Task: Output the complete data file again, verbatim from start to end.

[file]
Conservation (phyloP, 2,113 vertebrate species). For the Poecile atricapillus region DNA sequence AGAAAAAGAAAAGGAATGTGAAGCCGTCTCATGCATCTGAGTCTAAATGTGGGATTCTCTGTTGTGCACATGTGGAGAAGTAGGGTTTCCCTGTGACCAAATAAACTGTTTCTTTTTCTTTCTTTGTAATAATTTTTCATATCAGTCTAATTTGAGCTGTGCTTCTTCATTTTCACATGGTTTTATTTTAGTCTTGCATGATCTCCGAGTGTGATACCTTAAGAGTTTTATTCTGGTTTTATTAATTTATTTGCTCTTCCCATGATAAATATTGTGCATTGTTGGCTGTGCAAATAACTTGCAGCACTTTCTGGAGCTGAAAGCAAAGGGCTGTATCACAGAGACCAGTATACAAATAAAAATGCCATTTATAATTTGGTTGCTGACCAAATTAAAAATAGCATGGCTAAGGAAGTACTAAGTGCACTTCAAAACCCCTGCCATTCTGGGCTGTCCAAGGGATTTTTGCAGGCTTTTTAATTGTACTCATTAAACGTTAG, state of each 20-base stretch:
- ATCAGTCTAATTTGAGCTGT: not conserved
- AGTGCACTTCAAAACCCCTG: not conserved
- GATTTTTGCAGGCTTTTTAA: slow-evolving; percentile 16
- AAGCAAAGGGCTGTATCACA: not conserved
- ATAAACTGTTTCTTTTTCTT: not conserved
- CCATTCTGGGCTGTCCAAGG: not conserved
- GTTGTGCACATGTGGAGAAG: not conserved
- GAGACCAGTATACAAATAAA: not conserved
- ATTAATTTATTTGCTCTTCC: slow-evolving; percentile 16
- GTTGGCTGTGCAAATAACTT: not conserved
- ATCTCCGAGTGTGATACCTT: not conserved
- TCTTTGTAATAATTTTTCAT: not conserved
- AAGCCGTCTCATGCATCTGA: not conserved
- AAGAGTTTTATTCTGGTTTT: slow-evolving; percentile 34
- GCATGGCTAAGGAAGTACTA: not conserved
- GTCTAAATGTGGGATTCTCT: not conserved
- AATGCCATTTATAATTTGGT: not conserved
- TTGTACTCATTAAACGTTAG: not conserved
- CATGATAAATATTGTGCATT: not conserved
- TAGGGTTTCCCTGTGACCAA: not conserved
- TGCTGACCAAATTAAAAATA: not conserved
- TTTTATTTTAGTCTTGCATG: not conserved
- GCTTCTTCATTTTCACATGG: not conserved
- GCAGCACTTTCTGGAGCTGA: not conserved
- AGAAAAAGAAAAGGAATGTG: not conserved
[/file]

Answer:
Conservation (phyloP, 2,113 vertebrate species). For the Poecile atricapillus region DNA sequence AGAAAAAGAAAAGGAATGTGAAGCCGTCTCATGCATCTGAGTCTAAATGTGGGATTCTCTGTTGTGCACATGTGGAGAAGTAGGGTTTCCCTGTGACCAAATAAACTGTTTCTTTTTCTTTCTTTGTAATAATTTTTCATATCAGTCTAATTTGAGCTGTGCTTCTTCATTTTCACATGGTTTTATTTTAGTCTTGCATGATCTCCGAGTGTGATACCTTAAGAGTTTTATTCTGGTTTTATTAATTTATTTGCTCTTCCCATGATAAATATTGTGCATTGTTGGCTGTGCAAATAACTTGCAGCACTTTCTGGAGCTGAAAGCAAAGGGCTGTATCACAGAGACCAGTATACAAATAAAAATGCCATTTATAATTTGGTTGCTGACCAAATTAAAAATAGCATGGCTAAGGAAGTACTAAGTGCACTTCAAAACCCCTGCCATTCTGGGCTGTCCAAGGGATTTTTGCAGGCTTTTTAATTGTACTCATTAAACGTTAG, state of each 20-base stretch:
- ATCAGTCTAATTTGAGCTGT: not conserved
- AGTGCACTTCAAAACCCCTG: not conserved
- GATTTTTGCAGGCTTTTTAA: slow-evolving; percentile 16
- AAGCAAAGGGCTGTATCACA: not conserved
- ATAAACTGTTTCTTTTTCTT: not conserved
- CCATTCTGGGCTGTCCAAGG: not conserved
- GTTGTGCACATGTGGAGAAG: not conserved
- GAGACCAGTATACAAATAAA: not conserved
- ATTAATTTATTTGCTCTTCC: slow-evolving; percentile 16
- GTTGGCTGTGCAAATAACTT: not conserved
- ATCTCCGAGTGTGATACCTT: not conserved
- TCTTTGTAATAATTTTTCAT: not conserved
- AAGCCGTCTCATGCATCTGA: not conserved
- AAGAGTTTTATTCTGGTTTT: slow-evolving; percentile 34
- GCATGGCTAAGGAAGTACTA: not conserved
- GTCTAAATGTGGGATTCTCT: not conserved
- AATGCCATTTATAATTTGGT: not conserved
- TTGTACTCATTAAACGTTAG: not conserved
- CATGATAAATATTGTGCATT: not conserved
- TAGGGTTTCCCTGTGACCAA: not conserved
- TGCTGACCAAATTAAAAATA: not conserved
- TTTTATTTTAGTCTTGCATG: not conserved
- GCTTCTTCATTTTCACATGG: not conserved
- GCAGCACTTTCTGGAGCTGA: not conserved
- AGAAAAAGAAAAGGAATGTG: not conserved